Arthritis Watch

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RA Rates Rise in Women

Rheumatoid arthritis (RA) among women is seeing a surgeagain after declining for 4 decades. From 1955 to 1994, theincidence of RA was falling, but the trends began to shift in themid-1990s. RA is now diagnosed in about 54 of every 100,000women, compared with about 36 in every 100,000 women inearlier decades.

Researchers at the Mayo Clinic found that overall, the percentageof the entire population with the disease increasedfrom 0.85% to 0.95%. "This is a significant finding and an indicatorthat more research needs to be done to better understandthe causes and treatment of this devastating disease,"said lead investigator Sherine E. Gabriel, MD.

The reasons behind the increase are unknown. The researchershypothesize that environmental factors may be partof the cause. Studies have suggested an association betweenRA and diet, coffee intake, alcohol consumption, and bodymass index. A causal relationship, however, has not beenshown. Many researchers believe one or more infectiousagents might act as a trigger for the disease, yet no definitiveresearch has identified a virus or other agent.

Weight Bad for Knee Osteoarthritis

Middle-aged, obese adults face greater risk of developingosteoarthritis of the knee by age 85, found a study reported inArthritis Care & Research (September 15, 2008). The study wasbased on analyzing data on >3000 patients in North Carolinaover a 13-year period.

The patients were interviewed and given a clinical exam,including x-rays and body mass index measurements. Thestudy results showed that obese patients had a much higherlifetime risk—64.5%—versus 34.9% for normal-weight and44.1% for overweight participants. Furthermore, the patientswith prior knee injuries in their lifetime also had greater risk,compared with patients without injuries (56.8% vs 42.3%).

Quit Smoking to ImproveArthritis

The findings of a preliminary study show that patients withrheumatoid arthritis (RA) may see an improvement in theircondition if they quit smoking.

The study included >14,000 patients with RA who weredivided into 3 groups: nonsmokers, smokers, and formersmokers. At study onset, 1851 patients were active smokers,but a fifth agreed to stop smoking. Presenting the study at theannual meeting of the American College of Rheumatology, leadresearcher Mark C. Fisher, MD, said that patients who quitsmoking saw significant improvements in their symptoms.

RA Is Hard on Gums

A new study found that individuals with rheumatoid arthritis(RA) are at greater risk of gum disease (periodontal disease). Forthe study, the researchers looked for periodontal disease in 153patients, aged 45 to 84, who had RA for an average of 11 years.Of the patients, 82% reported periodontal symptoms, includinga history of gum disease, gum recession, and gum bleeding.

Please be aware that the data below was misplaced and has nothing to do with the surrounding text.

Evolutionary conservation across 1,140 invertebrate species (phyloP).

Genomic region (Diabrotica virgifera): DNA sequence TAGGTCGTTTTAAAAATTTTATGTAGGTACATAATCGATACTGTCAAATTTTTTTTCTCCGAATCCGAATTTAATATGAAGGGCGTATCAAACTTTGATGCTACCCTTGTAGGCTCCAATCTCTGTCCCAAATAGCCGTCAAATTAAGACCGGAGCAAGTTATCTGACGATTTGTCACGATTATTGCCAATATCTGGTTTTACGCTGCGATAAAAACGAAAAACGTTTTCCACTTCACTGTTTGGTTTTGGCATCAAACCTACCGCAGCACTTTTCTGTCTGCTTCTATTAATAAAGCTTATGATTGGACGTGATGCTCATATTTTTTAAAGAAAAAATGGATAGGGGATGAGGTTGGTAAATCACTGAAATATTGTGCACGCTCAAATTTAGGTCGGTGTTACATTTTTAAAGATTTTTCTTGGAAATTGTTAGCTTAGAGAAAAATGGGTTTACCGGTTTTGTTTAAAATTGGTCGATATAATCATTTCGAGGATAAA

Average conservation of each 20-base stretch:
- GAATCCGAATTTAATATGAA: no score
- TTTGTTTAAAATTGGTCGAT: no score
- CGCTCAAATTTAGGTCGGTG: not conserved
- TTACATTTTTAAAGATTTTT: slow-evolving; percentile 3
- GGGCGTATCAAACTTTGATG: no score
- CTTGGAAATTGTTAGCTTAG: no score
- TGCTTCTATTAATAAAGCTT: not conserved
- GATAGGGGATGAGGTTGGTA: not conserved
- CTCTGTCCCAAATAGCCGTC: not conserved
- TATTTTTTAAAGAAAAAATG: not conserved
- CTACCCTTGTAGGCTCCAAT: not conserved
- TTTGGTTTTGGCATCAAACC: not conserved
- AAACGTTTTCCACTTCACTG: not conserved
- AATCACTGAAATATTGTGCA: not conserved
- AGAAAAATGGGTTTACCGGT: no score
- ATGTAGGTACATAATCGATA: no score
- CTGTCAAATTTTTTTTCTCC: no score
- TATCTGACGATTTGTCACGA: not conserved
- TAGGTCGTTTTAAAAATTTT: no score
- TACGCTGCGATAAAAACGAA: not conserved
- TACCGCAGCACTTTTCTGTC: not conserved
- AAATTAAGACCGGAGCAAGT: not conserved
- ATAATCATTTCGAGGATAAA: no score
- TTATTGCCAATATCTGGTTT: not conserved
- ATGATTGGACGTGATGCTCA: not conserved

After additional research, the investigators found that gumdisease correlated significantly with a patient's RA diseaseactivity score and with rheumatoid nodules. The researchersconcluded that periodontal disease is independently linkedwith RA disease activity.

Juvenile Arthritis Does NotAffect Education, Career

Juvenile arthritis does not appear to impede young adults fromreaching the same level of education and occupation as theirpeers.

For the study, the researchers analyzed the impact of juvenilearthritis on academic and occupational outcomes duringthe transition from adolescence to adulthood (eg, 18-25 years).The study involved 45 young adults with disease, 46 peerswithout juvenile arthritis, and their parents. The findings werebased on questionnaires completed soon after the participants'18th birthdays.

Reporting in the October 2008 issue of Arthritis & Rheumatism,the data indicated that the number of participants who graduatedfrom high school, were employed, and expressed interestin college or seeking employment was similar between theparticipants with juvenile arthritis and the control group. Theresults also found that the initial severity of arthritis, time sincediagnosis, and disease type had no effect on educational oroccupational ability.

Researcher Cynthia A. Gerhardt emphasized, however, that it"may be important to continue to follow these young adults overtime to better understand the development of occupational challengesshould they occur as these youth mature and continue tomanage the ongoing physical effects of their disease."

F A S T F A C T: Juvenile arthritis affects 30,000 to 50,000 children in the US annually.

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